Impressions of BattleCon for iOS by @level99games

Edit (08/18/2015): It is worth noting that this is  a review of the old iOS app version of the BattleCON, not a review of the new BattleCON Online version and, as such, should not be considered indicative of that app. Over time, my experience with the app was pretty uneven, but I’m still pretty excited about the new version, although I guess only time will tell on that. 

BattleCon by Level 99 Games was released into the App Store recently, and I’ve had time to get several games in on the Training Mode and a few games online. BattleCon is based on a boardgame of the same name which has been at top of my wishlist for several months now. The iOS app comes with four playable characters for free so there is nothing stopping you from trying the game out yourself. If you like it, there are eight additional characters available as downloadable content. Six of the characters can be purchased for .99 each or unlocked by winning between 15 and 400 online duels, depending on the character. I appreciate that there is a way to get the chracters without paying for them, but I would  like to see them change “winning” to “playing.” Finding the time to play (much less win) 400 games is pretty substantial, so I think that asking people to win 400 games to unlock the characters is a little much. But, hey, at least there is a way to unlock them without real money. The remaining two characters are only available for purchase at $1.99 each. Each of the four free characters also has an alternate costume available for .99, although these are purely cosmetic as far as I can tell (the DLC character include their alternate costumes). Without the alternate costumes, the total price of the game (if you don’t plan to play to unlock characters) is $9.92. It might have been nice to see a bundle, but the pricing isn’t unfair (even if it is a little high for the app) store, especially when you consider that the board game retails for $39.99.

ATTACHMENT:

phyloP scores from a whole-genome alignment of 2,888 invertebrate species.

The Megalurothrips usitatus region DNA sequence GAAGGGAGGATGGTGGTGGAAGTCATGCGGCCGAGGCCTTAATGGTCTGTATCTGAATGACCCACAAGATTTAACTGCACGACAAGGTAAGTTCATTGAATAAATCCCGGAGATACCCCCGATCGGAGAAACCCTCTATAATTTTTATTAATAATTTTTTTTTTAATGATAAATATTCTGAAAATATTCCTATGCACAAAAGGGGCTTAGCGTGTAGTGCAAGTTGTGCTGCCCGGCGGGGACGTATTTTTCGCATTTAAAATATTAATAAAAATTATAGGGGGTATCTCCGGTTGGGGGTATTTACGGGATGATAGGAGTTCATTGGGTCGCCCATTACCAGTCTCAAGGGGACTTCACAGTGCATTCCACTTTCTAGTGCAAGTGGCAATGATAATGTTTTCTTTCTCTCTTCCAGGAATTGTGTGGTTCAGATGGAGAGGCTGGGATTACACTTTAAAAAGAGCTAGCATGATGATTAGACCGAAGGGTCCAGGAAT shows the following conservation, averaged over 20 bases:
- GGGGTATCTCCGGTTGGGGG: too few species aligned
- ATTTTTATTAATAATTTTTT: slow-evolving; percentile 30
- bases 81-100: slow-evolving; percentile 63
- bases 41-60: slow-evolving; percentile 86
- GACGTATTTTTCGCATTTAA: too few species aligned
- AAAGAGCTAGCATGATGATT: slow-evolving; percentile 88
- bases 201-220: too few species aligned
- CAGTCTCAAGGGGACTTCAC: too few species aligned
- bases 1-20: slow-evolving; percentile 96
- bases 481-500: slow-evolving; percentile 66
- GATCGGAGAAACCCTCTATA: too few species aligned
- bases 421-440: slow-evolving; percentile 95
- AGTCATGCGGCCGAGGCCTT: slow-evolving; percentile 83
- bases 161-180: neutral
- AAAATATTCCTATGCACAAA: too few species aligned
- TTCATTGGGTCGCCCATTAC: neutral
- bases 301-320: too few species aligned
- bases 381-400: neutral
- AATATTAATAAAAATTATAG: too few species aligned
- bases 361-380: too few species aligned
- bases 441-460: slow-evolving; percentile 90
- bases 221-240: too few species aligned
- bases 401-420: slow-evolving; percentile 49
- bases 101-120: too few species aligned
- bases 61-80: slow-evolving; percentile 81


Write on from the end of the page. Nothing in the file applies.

The Game